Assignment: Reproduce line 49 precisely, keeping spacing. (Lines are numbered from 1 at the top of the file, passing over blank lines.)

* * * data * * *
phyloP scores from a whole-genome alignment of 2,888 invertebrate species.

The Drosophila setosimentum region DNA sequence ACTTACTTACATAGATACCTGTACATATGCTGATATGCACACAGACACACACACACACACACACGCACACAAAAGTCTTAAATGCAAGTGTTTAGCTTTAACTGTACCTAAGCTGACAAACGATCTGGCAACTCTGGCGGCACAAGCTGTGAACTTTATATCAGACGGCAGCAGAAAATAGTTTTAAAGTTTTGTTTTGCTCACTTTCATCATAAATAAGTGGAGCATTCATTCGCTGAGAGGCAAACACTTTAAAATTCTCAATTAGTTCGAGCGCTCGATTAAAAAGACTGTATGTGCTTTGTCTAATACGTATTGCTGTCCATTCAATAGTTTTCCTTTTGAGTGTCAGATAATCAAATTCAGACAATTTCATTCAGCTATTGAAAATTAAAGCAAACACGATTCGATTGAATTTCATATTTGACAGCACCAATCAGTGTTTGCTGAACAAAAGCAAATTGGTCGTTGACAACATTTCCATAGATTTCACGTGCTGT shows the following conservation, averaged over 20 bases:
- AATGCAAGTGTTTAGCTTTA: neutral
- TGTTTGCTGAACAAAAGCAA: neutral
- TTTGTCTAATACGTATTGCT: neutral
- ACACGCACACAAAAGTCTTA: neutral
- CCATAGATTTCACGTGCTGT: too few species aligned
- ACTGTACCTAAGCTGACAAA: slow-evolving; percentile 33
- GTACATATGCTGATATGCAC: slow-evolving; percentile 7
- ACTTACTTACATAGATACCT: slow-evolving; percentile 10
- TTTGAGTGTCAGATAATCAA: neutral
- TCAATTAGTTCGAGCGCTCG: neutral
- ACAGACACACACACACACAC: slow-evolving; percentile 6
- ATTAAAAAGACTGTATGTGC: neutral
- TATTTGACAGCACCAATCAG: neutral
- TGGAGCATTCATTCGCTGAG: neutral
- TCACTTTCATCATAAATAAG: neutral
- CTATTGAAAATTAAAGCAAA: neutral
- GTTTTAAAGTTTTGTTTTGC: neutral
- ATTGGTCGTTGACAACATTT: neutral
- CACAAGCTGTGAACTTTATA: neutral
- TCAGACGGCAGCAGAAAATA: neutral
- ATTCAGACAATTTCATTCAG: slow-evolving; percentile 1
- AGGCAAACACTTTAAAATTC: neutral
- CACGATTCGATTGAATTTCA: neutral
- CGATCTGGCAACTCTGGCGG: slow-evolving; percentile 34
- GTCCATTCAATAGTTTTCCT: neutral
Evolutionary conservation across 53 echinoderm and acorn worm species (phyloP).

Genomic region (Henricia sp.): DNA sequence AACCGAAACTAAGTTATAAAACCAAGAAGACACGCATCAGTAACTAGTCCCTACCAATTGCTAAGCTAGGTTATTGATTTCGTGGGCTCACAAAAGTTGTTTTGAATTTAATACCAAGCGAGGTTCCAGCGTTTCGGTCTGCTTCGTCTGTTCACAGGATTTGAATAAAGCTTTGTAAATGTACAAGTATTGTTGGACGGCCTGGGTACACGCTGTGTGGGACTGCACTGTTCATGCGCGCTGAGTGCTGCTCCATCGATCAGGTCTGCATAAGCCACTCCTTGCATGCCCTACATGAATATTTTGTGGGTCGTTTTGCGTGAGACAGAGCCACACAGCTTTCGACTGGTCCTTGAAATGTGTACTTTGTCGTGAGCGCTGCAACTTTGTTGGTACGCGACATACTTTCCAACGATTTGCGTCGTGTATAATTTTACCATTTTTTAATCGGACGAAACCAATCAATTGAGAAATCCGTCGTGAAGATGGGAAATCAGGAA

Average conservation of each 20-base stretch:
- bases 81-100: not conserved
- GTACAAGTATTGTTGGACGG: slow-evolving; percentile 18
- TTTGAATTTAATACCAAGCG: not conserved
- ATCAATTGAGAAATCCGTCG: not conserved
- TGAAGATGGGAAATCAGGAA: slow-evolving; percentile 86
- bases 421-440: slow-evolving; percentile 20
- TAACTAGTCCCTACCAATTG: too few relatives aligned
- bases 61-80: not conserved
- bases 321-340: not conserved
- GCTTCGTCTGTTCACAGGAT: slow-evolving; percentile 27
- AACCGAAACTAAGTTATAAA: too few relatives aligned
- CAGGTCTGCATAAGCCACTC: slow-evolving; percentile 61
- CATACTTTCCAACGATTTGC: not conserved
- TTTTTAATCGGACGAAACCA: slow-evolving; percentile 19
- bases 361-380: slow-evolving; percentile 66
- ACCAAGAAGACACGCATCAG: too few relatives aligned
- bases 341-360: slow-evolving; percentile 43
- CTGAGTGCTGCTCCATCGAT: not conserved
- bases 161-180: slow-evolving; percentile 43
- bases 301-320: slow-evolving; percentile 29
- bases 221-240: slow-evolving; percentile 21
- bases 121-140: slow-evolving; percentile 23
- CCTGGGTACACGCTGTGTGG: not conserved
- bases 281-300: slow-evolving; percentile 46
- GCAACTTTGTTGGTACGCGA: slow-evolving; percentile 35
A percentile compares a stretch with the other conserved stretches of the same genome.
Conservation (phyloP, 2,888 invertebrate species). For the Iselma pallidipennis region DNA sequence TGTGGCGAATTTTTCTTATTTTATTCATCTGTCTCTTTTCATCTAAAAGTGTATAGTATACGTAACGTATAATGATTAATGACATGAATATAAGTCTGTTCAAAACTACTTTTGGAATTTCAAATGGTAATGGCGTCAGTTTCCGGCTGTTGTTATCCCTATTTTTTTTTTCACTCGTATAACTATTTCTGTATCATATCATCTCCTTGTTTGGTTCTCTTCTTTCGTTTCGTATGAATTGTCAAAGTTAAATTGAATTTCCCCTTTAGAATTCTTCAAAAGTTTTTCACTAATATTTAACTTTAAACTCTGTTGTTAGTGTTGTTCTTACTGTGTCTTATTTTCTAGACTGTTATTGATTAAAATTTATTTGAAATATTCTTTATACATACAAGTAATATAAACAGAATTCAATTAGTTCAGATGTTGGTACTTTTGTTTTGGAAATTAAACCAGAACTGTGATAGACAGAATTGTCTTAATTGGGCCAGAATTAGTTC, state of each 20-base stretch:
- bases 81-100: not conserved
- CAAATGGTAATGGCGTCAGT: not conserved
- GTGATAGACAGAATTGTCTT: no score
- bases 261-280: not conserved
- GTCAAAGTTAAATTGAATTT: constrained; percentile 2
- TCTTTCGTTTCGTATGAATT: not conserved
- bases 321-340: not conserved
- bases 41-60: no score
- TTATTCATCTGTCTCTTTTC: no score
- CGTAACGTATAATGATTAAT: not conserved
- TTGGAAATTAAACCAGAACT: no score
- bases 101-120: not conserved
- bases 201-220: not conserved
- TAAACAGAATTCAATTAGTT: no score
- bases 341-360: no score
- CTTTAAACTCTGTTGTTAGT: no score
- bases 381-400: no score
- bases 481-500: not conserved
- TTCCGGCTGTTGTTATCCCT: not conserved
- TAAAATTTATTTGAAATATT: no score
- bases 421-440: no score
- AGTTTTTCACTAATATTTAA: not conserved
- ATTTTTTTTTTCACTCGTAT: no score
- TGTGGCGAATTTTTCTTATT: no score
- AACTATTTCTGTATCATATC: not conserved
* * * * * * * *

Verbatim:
- bases 161-180: slow-evolving; percentile 43